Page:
In 2002 TelstraClear approached the Auckland City
Council with a view to rolling out its cable TV network in Auckland. A FUD
campaign by the New Zealand Herald put an end to that (read the intro to
Bernard Orsman’s piece) and Auckland missed out on the opportunity to
have the Holy Grail of telco deployment – network competition.
Imagine the scenario if TelstraClear had been given
the go-ahead. Auckland would have provided a customer base of well over a
million potential customers, giving TelstraClear the ability to scale its
services up far more than it could with just parts of Wellington and
Christchurch. It would have become a power house in the home broadband market
at a time when regulation was “light handed” to put it mildly. This
was before unbundling, don’t forget, when you could have any broadband you
liked so long as it came from Telecom.
A resurgent TelstraClear would also have given Sky TV
a run for its money in the content world. Less than a year earlier,
TelstraSaturn (as it was then) and TVNZ had signed a joint venture to provide
set-top boxes throughout the market to offer a new wave of TV services. The
content market would not be quite so one-sided and we’d have at better range of
choice in the market, even without regulatory intervention.
Unbundling may or may not have happened. I’d like to
think Telecom would have gone out of its way to win other retail partners to
its network, competing on price and service, instead of “walking backwards
slowly” fending off regulatory and competitive pressures. If TelstraClear
had opened its cable network to the wholesale market we would have two
well-placed providers offering network competition at both domestic and
national level. I would expect that within the decade both would be fighting to
deploy their own fibre upgrades to these networks and by now we’d be well on
the way to a fibre to the home service. Competition in the pay TV space would
have been far more dynamic and we’d have multiple operators offering
Instead, TelstraClear was knocked back and couldn’t
compete in Auckland. The Commerce Commission decision not to allow unbundling
put the company back even further and eventually, as we know, the whole thing
was sold to Vodafone and Telstra exited the market, turning its attention to
Asia instead. Sky TV is the only pay TV operator in the market and Telecom was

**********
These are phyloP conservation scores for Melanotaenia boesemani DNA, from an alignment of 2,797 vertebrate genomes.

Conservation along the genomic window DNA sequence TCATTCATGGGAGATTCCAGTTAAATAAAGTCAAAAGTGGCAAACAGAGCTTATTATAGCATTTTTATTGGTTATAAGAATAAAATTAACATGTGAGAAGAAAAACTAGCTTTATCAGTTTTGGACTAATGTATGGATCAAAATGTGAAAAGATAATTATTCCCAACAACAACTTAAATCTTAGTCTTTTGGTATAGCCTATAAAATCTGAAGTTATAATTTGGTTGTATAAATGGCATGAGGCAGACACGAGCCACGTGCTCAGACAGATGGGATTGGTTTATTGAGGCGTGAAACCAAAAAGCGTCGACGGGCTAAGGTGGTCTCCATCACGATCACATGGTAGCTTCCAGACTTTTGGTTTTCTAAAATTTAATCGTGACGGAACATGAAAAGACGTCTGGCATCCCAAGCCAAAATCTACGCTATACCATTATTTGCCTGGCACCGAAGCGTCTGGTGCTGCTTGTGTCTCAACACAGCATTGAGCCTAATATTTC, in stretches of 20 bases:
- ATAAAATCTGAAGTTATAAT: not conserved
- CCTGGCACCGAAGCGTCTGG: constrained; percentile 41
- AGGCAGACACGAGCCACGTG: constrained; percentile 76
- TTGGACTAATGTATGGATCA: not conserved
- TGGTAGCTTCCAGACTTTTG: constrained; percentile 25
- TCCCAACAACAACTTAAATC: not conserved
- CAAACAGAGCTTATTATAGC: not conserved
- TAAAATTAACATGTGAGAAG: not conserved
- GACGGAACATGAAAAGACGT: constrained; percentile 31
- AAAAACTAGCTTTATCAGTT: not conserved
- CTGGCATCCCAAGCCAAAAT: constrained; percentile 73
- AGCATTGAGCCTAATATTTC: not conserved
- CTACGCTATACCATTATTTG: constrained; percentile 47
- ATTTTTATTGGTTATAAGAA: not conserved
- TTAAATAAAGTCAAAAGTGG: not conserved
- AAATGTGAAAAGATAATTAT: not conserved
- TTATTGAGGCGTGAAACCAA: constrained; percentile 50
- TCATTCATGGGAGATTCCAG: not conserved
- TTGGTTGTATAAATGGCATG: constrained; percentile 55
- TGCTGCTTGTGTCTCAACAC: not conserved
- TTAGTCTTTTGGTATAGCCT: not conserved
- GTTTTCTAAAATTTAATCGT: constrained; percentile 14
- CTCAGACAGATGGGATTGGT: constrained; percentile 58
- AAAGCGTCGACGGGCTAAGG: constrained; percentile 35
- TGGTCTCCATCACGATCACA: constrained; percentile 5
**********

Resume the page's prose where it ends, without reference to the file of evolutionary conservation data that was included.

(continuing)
forced by the government to split into two businesses. We’re now on to our
third Telecommunications Act in a decade and a significant competitive
opportunity was lost.
Mobile network operator 2Degrees has made a huge
impression on the mobile network, offering products and services the other
mobile operators seemed reluctant to consider. Shared data, rollover minutes,
simple pricing tariffs.
But 2Degrees is a mobile-only operator, which means
the big guys still hold sway in the all-important “one throat to
choke” market segment. Plenty of customers, business and residential, want
to deal with one provider and if 2Degrees is mobile only, that limits its
appeal to the truly cost conscious.
What if 2Degrees had bought Orcon? The combination of
fixed-line capability, including unbundled exchanges and cabinets, plus a
mobile network would open doors that previously hadn’t existed for 2Degrees.
Not only would the customer base be able to opt out entirely from the big two,
but 2Degrees would in turn be large enough (and diverse enough) to offer
wholesale services to smaller ISPs.
In the fixed line market there isn’t much margin, to
put it mildly, but in mobile 2Degrees would be able to undercut Vodafone and
Telecom in terms of MVNO offerings, and essentially use that as leverage to
shake up the entire telco market.
Years ago I read a paper about the psychology of the
Apollo space missions (back when the human race cared about such things) and why
having three astronauts was important. You never end up with a split decision –
each decision is either overwhelmingly for or against – it’s always two to one.